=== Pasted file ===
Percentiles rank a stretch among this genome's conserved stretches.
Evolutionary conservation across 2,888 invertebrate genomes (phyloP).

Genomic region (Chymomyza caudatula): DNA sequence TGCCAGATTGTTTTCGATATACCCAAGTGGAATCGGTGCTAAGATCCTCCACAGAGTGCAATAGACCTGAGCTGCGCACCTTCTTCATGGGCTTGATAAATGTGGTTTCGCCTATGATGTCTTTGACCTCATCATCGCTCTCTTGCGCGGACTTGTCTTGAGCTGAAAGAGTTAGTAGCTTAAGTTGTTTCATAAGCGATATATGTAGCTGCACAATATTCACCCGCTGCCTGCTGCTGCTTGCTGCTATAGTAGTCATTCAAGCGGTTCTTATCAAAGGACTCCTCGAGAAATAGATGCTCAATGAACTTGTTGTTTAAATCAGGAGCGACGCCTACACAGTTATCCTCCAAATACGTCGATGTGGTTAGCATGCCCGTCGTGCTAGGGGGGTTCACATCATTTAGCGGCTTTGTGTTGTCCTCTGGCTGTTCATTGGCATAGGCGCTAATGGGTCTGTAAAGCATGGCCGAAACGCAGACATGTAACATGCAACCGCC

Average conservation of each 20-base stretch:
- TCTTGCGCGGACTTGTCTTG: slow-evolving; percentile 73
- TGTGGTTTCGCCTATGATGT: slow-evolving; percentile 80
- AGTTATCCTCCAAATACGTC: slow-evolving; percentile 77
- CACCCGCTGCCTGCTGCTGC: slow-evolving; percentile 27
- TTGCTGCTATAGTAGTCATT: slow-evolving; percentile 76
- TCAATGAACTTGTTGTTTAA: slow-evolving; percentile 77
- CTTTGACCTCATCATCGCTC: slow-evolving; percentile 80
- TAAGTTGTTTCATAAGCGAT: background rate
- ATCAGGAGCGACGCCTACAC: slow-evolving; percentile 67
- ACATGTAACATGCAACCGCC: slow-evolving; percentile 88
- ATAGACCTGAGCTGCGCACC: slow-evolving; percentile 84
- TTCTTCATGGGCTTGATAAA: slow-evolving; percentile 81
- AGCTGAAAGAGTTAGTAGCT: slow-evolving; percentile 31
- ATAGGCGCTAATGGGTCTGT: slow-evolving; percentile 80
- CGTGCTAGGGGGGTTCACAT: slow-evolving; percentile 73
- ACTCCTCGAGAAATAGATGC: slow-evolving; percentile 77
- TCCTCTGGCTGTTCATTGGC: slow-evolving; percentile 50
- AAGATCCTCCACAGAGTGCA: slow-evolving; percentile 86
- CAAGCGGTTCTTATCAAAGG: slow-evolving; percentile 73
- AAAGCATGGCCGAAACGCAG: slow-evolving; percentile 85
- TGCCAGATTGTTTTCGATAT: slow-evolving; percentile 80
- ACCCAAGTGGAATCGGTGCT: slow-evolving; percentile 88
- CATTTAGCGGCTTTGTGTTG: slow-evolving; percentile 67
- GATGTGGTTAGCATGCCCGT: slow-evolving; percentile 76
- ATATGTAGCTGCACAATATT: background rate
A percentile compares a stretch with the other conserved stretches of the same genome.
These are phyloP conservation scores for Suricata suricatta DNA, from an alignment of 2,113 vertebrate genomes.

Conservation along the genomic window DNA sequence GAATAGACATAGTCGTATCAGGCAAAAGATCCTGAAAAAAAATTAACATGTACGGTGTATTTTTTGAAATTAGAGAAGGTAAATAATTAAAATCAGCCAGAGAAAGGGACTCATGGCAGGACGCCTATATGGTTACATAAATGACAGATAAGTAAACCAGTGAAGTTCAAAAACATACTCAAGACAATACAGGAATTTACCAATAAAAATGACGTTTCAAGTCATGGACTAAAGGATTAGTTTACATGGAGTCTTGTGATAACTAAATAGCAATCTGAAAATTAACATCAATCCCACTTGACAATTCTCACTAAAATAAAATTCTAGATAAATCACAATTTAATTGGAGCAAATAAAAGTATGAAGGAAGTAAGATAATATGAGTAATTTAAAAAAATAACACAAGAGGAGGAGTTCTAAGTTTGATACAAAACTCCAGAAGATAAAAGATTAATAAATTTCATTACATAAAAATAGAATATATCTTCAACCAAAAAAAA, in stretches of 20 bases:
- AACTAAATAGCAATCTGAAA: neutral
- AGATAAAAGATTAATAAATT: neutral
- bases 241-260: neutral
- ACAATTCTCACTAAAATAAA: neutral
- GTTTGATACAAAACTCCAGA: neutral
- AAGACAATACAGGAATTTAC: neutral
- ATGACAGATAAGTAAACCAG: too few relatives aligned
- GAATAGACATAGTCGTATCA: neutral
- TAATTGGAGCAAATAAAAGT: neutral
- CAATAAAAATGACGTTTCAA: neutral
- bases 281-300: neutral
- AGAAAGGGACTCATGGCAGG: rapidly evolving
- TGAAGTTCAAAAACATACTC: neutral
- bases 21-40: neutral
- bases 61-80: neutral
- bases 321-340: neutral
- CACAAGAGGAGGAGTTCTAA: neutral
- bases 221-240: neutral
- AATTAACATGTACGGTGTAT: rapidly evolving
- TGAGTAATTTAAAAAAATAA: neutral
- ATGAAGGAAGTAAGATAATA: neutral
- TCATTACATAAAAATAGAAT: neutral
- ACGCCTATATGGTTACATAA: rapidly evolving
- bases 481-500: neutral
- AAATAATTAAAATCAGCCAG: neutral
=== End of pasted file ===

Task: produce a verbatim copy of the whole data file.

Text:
Percentiles rank a stretch among this genome's conserved stretches.
Evolutionary conservation across 2,888 invertebrate genomes (phyloP).

Genomic region (Chymomyza caudatula): DNA sequence TGCCAGATTGTTTTCGATATACCCAAGTGGAATCGGTGCTAAGATCCTCCACAGAGTGCAATAGACCTGAGCTGCGCACCTTCTTCATGGGCTTGATAAATGTGGTTTCGCCTATGATGTCTTTGACCTCATCATCGCTCTCTTGCGCGGACTTGTCTTGAGCTGAAAGAGTTAGTAGCTTAAGTTGTTTCATAAGCGATATATGTAGCTGCACAATATTCACCCGCTGCCTGCTGCTGCTTGCTGCTATAGTAGTCATTCAAGCGGTTCTTATCAAAGGACTCCTCGAGAAATAGATGCTCAATGAACTTGTTGTTTAAATCAGGAGCGACGCCTACACAGTTATCCTCCAAATACGTCGATGTGGTTAGCATGCCCGTCGTGCTAGGGGGGTTCACATCATTTAGCGGCTTTGTGTTGTCCTCTGGCTGTTCATTGGCATAGGCGCTAATGGGTCTGTAAAGCATGGCCGAAACGCAGACATGTAACATGCAACCGCC

Average conservation of each 20-base stretch:
- TCTTGCGCGGACTTGTCTTG: slow-evolving; percentile 73
- TGTGGTTTCGCCTATGATGT: slow-evolving; percentile 80
- AGTTATCCTCCAAATACGTC: slow-evolving; percentile 77
- CACCCGCTGCCTGCTGCTGC: slow-evolving; percentile 27
- TTGCTGCTATAGTAGTCATT: slow-evolving; percentile 76
- TCAATGAACTTGTTGTTTAA: slow-evolving; percentile 77
- CTTTGACCTCATCATCGCTC: slow-evolving; percentile 80
- TAAGTTGTTTCATAAGCGAT: background rate
- ATCAGGAGCGACGCCTACAC: slow-evolving; percentile 67
- ACATGTAACATGCAACCGCC: slow-evolving; percentile 88
- ATAGACCTGAGCTGCGCACC: slow-evolving; percentile 84
- TTCTTCATGGGCTTGATAAA: slow-evolving; percentile 81
- AGCTGAAAGAGTTAGTAGCT: slow-evolving; percentile 31
- ATAGGCGCTAATGGGTCTGT: slow-evolving; percentile 80
- CGTGCTAGGGGGGTTCACAT: slow-evolving; percentile 73
- ACTCCTCGAGAAATAGATGC: slow-evolving; percentile 77
- TCCTCTGGCTGTTCATTGGC: slow-evolving; percentile 50
- AAGATCCTCCACAGAGTGCA: slow-evolving; percentile 86
- CAAGCGGTTCTTATCAAAGG: slow-evolving; percentile 73
- AAAGCATGGCCGAAACGCAG: slow-evolving; percentile 85
- TGCCAGATTGTTTTCGATAT: slow-evolving; percentile 80
- ACCCAAGTGGAATCGGTGCT: slow-evolving; percentile 88
- CATTTAGCGGCTTTGTGTTG: slow-evolving; percentile 67
- GATGTGGTTAGCATGCCCGT: slow-evolving; percentile 76
- ATATGTAGCTGCACAATATT: background rate
A percentile compares a stretch with the other conserved stretches of the same genome.
These are phyloP conservation scores for Suricata suricatta DNA, from an alignment of 2,113 vertebrate genomes.

Conservation along the genomic window DNA sequence GAATAGACATAGTCGTATCAGGCAAAAGATCCTGAAAAAAAATTAACATGTACGGTGTATTTTTTGAAATTAGAGAAGGTAAATAATTAAAATCAGCCAGAGAAAGGGACTCATGGCAGGACGCCTATATGGTTACATAAATGACAGATAAGTAAACCAGTGAAGTTCAAAAACATACTCAAGACAATACAGGAATTTACCAATAAAAATGACGTTTCAAGTCATGGACTAAAGGATTAGTTTACATGGAGTCTTGTGATAACTAAATAGCAATCTGAAAATTAACATCAATCCCACTTGACAATTCTCACTAAAATAAAATTCTAGATAAATCACAATTTAATTGGAGCAAATAAAAGTATGAAGGAAGTAAGATAATATGAGTAATTTAAAAAAATAACACAAGAGGAGGAGTTCTAAGTTTGATACAAAACTCCAGAAGATAAAAGATTAATAAATTTCATTACATAAAAATAGAATATATCTTCAACCAAAAAAAA, in stretches of 20 bases:
- AACTAAATAGCAATCTGAAA: neutral
- AGATAAAAGATTAATAAATT: neutral
- bases 241-260: neutral
- ACAATTCTCACTAAAATAAA: neutral
- GTTTGATACAAAACTCCAGA: neutral
- AAGACAATACAGGAATTTAC: neutral
- ATGACAGATAAGTAAACCAG: too few relatives aligned
- GAATAGACATAGTCGTATCA: neutral
- TAATTGGAGCAAATAAAAGT: neutral
- CAATAAAAATGACGTTTCAA: neutral
- bases 281-300: neutral
- AGAAAGGGACTCATGGCAGG: rapidly evolving
- TGAAGTTCAAAAACATACTC: neutral
- bases 21-40: neutral
- bases 61-80: neutral
- bases 321-340: neutral
- CACAAGAGGAGGAGTTCTAA: neutral
- bases 221-240: neutral
- AATTAACATGTACGGTGTAT: rapidly evolving
- TGAGTAATTTAAAAAAATAA: neutral
- ATGAAGGAAGTAAGATAATA: neutral
- TCATTACATAAAAATAGAAT: neutral
- ACGCCTATATGGTTACATAA: rapidly evolving
- bases 481-500: neutral
- AAATAATTAAAATCAGCCAG: neutral